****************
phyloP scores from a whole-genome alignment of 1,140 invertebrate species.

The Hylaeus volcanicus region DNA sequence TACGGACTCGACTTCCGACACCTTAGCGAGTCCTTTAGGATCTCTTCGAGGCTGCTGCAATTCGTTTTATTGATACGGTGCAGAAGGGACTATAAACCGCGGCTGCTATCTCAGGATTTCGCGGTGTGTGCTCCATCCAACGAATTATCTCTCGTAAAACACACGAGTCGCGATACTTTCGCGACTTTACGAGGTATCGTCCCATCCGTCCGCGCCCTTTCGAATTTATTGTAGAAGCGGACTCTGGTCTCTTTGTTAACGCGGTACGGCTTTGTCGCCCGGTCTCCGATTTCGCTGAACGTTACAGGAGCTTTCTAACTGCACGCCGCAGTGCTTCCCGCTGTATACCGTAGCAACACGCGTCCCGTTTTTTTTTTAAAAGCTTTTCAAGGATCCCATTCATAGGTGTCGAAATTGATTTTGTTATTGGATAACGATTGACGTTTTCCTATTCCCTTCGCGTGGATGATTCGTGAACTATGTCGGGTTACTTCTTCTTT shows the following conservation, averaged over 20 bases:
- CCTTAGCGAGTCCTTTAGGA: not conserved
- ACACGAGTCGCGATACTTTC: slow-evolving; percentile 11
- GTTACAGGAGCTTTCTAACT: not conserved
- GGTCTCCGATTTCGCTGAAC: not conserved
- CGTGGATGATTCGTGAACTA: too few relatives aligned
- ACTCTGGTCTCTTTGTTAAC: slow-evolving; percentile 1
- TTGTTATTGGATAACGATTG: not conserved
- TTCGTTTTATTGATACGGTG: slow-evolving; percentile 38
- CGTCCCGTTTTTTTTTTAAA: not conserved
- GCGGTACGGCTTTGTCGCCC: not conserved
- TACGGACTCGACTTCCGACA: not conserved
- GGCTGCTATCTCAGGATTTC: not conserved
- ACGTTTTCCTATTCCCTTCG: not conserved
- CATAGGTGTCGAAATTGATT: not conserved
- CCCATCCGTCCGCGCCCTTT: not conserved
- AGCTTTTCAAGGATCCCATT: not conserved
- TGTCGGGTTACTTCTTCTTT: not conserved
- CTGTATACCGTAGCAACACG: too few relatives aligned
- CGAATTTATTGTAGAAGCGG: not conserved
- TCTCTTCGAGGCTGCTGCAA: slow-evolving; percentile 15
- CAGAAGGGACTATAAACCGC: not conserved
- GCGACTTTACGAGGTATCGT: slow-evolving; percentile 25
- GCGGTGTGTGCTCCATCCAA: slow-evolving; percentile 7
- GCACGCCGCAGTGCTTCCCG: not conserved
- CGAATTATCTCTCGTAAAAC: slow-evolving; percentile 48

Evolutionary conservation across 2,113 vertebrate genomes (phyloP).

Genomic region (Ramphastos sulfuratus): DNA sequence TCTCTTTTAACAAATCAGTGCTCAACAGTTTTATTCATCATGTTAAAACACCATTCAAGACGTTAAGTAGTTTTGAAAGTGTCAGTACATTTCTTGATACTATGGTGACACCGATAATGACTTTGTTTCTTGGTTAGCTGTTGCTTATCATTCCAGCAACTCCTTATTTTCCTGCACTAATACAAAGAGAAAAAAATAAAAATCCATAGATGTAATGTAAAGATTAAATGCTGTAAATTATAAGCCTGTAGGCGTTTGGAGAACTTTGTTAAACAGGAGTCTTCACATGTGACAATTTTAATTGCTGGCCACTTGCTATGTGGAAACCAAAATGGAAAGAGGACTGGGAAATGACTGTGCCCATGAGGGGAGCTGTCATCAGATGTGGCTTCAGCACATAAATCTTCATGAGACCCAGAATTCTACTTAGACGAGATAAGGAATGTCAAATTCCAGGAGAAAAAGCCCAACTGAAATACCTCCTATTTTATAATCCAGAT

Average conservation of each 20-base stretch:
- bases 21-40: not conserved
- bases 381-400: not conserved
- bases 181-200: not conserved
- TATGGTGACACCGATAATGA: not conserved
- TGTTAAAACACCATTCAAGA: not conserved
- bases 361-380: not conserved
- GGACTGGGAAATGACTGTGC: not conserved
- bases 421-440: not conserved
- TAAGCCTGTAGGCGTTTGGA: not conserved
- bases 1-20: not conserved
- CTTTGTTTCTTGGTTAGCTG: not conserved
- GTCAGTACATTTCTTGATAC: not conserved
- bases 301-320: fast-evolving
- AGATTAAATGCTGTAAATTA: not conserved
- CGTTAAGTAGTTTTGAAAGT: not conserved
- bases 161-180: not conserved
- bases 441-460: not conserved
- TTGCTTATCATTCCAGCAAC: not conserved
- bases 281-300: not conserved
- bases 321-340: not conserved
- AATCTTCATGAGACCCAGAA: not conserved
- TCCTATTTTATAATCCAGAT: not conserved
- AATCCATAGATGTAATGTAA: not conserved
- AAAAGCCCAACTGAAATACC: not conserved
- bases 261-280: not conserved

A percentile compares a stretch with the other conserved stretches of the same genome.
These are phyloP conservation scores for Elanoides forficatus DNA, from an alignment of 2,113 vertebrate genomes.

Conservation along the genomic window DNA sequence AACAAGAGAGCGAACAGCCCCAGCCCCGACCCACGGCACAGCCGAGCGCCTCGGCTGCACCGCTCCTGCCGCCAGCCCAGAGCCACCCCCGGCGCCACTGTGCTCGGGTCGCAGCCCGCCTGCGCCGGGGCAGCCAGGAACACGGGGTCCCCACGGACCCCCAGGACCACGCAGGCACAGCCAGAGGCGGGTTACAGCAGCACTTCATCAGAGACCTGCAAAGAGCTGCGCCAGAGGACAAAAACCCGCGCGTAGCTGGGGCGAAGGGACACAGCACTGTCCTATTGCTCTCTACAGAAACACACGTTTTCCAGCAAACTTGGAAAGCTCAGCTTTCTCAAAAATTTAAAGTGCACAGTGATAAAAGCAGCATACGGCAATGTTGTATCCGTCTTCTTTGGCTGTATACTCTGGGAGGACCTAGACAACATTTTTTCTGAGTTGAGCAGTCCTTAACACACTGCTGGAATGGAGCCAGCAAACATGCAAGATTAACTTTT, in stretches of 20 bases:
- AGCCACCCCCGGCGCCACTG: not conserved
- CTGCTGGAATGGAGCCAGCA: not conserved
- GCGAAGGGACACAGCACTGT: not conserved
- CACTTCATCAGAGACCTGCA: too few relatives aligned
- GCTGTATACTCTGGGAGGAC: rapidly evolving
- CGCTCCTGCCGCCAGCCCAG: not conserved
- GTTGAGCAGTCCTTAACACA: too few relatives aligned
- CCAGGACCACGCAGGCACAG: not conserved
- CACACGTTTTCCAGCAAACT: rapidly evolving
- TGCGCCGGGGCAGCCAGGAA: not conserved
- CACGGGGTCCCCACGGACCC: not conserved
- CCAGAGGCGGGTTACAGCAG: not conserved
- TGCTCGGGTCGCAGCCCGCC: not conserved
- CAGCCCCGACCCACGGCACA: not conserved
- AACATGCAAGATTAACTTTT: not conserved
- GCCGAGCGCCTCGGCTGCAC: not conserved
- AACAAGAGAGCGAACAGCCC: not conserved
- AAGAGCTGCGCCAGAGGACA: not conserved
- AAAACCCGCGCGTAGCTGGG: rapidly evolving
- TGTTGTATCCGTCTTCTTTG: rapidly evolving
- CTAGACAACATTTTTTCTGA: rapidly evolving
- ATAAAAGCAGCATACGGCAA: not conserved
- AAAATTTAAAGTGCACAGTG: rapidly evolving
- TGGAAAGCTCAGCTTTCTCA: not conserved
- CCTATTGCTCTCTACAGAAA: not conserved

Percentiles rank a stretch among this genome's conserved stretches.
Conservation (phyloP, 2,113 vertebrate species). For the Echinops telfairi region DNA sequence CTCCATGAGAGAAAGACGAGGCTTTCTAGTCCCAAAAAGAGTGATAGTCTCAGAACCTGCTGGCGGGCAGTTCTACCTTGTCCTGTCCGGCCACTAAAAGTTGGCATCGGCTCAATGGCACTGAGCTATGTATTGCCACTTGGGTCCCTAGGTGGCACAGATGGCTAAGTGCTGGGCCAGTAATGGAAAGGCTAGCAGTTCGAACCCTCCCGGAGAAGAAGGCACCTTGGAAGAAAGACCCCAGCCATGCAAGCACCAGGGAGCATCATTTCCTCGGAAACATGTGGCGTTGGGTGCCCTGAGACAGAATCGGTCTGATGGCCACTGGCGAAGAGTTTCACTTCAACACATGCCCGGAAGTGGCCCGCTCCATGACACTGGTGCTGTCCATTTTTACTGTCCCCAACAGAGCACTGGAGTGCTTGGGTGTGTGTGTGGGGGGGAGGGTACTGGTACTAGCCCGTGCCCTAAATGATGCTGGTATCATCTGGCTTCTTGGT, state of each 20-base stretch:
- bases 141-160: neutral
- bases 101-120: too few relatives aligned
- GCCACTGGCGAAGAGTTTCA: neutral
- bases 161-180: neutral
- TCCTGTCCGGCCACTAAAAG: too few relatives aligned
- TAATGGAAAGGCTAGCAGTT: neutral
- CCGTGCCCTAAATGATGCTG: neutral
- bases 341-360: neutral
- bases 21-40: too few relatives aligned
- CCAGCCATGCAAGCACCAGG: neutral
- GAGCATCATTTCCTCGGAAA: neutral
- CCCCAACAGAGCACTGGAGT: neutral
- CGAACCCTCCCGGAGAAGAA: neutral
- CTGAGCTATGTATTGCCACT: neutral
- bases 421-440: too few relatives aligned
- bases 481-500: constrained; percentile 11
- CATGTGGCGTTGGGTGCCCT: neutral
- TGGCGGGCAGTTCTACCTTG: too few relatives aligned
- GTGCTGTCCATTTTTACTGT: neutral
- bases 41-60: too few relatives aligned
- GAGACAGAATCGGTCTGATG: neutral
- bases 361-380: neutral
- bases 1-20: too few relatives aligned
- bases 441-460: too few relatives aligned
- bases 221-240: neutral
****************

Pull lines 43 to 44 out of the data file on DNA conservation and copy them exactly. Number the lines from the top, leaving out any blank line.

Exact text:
- bases 301-320: fast-evolving
- AGATTAAATGCTGTAAATTA: not conserved